Thanks again. I owe you one for all your help.

Check all your fuses...you probably blew one.

Safest thing is to disconnect the fan and connect it direct to the battery with a fuse inline...about 15 A should do. Ground the Black wire and touch first the Low speed wire to the battery positive to see if it turns slowly then move the lead to the High Speed side and see if it runs at high speed.

If the fan does not turn or blows the fuse then it is fried.
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Unread 07-22-2013, 06:44 PM   #10
MACJeepDad
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Oh dear, the fan is fried...
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Unread 07-22-2013, 07:18 PM   #11
streetglideok
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A tool that every single one of you, who wish to try and figure things out on your own should have, is a digital volt/ohm meter. They are inexpensive, or some are at least, and its a must have for any electrical work. 2 minutes with one, and you would already know your fan motor was cooked. Now how much would that ability to figure that out be worth? Much more than the cost of the meter. This isn't an attack, or a slam, this is just common sense advice to everyone on this board. It makes life a lot easier to figure things out, and when you're asking for help, all any of us have to do is tell you to measure this or that, and give you an answer. Even our oil change guys have decent meters in the shop. If you don't have one, get one. If you don't know how to use it, ask!
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Unread 07-22-2013, 07:33 PM   #12
tjkj2002
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Quote:
Originally Posted by streetglideok View Post
A tool that every single one of you, who wish to try and figure things out on your own should have, is a digital volt/ohm meter. They are inexpensive, or some are at least, and its a must have for any electrical work. 2 minutes with one, and you would already know your fan motor was cooked. Now how much would that ability to figure that out be worth? Much more than the cost of the meter. This isn't an attack, or a slam, this is just common sense advice to everyone on this board. It makes life a lot easier to figure things out, and when you're asking for help, all any of us have to do is tell you to measure this or that, and give you an answer. Even our oil change guys have decent meters in the shop. If you don't have one, get one. If you don't know how to use it, ask!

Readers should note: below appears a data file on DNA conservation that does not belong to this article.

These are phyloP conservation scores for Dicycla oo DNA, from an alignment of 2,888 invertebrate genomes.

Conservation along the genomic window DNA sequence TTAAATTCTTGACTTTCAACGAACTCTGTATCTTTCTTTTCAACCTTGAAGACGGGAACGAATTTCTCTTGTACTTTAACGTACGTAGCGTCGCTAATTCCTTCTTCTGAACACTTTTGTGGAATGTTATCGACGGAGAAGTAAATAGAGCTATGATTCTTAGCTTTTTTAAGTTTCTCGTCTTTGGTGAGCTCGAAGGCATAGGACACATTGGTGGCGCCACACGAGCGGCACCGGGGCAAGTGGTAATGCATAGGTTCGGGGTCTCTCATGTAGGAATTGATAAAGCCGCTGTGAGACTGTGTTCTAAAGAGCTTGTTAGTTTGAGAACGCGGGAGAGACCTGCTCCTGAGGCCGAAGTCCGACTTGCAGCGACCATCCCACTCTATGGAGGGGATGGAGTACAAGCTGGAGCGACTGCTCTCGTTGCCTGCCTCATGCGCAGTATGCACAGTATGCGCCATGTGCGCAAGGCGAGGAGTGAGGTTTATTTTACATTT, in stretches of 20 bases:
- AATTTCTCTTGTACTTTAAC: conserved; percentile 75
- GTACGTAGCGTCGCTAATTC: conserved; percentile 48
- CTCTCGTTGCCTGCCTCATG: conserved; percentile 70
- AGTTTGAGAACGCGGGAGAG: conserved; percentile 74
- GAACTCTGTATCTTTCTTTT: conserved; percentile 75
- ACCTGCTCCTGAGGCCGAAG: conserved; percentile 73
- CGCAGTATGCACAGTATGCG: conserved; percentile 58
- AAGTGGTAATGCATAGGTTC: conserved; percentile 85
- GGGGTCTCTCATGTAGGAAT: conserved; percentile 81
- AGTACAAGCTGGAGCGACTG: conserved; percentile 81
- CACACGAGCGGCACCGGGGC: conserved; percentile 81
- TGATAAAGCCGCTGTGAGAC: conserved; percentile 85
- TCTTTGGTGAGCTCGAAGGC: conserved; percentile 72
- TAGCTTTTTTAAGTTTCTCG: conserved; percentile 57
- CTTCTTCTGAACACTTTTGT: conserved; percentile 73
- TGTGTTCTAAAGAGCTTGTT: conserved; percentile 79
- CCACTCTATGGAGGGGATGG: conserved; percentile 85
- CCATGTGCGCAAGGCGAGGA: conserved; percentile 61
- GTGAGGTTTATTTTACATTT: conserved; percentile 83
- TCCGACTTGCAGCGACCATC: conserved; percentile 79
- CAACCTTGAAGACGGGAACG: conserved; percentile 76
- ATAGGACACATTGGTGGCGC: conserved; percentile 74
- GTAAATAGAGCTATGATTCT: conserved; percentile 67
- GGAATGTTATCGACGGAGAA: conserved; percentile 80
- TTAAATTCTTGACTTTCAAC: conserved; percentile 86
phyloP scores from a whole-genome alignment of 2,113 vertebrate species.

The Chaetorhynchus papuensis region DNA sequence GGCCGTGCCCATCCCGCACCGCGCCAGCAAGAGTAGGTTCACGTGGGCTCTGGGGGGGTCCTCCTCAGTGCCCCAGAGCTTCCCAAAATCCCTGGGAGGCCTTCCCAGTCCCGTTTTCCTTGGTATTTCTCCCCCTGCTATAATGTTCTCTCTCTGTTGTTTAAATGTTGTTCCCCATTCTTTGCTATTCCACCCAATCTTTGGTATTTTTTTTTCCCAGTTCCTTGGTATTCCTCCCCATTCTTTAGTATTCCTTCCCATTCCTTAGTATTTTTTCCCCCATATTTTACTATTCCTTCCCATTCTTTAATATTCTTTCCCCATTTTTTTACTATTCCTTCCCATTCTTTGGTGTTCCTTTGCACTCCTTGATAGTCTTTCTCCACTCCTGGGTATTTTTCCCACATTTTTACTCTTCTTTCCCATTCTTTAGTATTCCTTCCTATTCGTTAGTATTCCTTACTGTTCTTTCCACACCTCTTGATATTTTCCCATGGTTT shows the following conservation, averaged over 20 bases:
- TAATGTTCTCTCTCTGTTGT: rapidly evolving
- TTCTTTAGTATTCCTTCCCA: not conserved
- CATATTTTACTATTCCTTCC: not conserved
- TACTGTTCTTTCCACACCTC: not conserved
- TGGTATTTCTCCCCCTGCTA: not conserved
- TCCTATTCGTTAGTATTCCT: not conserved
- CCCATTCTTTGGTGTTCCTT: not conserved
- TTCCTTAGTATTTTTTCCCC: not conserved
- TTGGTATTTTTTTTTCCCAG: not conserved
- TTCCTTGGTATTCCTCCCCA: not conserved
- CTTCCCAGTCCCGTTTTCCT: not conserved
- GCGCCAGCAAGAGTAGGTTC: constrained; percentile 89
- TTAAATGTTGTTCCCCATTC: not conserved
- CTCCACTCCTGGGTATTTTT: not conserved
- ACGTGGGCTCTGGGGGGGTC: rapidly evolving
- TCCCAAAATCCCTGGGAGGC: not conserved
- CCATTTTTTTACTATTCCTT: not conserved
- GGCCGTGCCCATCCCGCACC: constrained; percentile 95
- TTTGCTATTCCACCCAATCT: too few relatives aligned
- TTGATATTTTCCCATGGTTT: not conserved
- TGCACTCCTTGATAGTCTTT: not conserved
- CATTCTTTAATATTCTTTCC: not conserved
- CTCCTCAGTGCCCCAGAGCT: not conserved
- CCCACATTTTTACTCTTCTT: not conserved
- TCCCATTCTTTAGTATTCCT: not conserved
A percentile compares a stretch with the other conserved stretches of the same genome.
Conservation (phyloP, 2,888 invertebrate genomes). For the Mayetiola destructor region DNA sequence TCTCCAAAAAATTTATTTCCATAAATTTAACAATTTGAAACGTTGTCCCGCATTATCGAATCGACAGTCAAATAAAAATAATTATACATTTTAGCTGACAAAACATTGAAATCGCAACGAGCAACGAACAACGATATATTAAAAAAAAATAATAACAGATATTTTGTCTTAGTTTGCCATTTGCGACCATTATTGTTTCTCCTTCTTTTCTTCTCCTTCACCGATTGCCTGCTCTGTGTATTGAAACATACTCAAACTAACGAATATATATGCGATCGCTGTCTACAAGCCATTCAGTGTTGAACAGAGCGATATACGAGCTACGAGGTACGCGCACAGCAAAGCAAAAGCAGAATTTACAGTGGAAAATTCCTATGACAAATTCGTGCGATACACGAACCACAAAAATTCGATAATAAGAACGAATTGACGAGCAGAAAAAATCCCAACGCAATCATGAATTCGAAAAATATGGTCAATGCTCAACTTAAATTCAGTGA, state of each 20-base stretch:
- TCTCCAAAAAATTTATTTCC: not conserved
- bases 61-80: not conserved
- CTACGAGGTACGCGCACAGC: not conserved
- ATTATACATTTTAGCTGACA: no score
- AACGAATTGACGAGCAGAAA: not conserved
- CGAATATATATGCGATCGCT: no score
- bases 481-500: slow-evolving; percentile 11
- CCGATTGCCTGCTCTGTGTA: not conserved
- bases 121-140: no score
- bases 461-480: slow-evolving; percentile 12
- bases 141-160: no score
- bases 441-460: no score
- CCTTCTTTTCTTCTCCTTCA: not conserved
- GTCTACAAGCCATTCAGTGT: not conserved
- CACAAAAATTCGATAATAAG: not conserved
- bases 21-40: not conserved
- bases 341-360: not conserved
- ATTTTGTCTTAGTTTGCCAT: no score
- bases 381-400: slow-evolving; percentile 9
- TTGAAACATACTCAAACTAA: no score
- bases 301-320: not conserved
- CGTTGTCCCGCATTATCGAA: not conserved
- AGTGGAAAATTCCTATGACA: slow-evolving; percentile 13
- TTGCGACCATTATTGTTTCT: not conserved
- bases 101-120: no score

X2.............

Even better yet a PowerProbe.Resisted getting one for so long now I don't know what I'd do without it.
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Unread 07-22-2013, 09:45 PM   #13
streetglideok
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That's what some say, but personally never cared for them. It may be the class of mechanics I've seen use them, tending to be hacks that murdered connectors with them, and not so much the tool itself. Vantage pro, amp probes, and two test lights do 99% of my stuff. The one test light is a hd tester, an old halogen sealed beam for loading heavier circuits that are harder to check for voltage drops.
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Unread 07-22-2013, 09:49 PM   #14
streetglideok
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Depending on what you want to spend, you can go to harbor freight and spend a little, or find a place that sells Fluke meters, that a lot of professionals use. I've had the same fluke meter for the last 15 years, I cant tell you how much money that little meter has earned me.
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Unread 07-23-2013, 03:03 AM   #15
Billwill
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I have my Fluke Multimeter in my Jeep at all times together with my 7 inch Samsung Galaxy Tablet with all the circuit diagrams/OBDII codes etc. on them...plus some spare wiring etc. in case I have a breakdown far from home.

I have fixed about 6 wiring problems on my 2002 CRD and would have had no chance to do that without the multimeter.

The Fluke is actually more accurate than needed for general usage on the Jeep though...any reasonable "made in China" brand would do as absolute accuracy is not needed so I fully agree with the comments here about using a Multimeter.....I was able to keep my Fluke...and tools...as a retirement gift after 34 years in the Mainframe Computer Hardware Support arena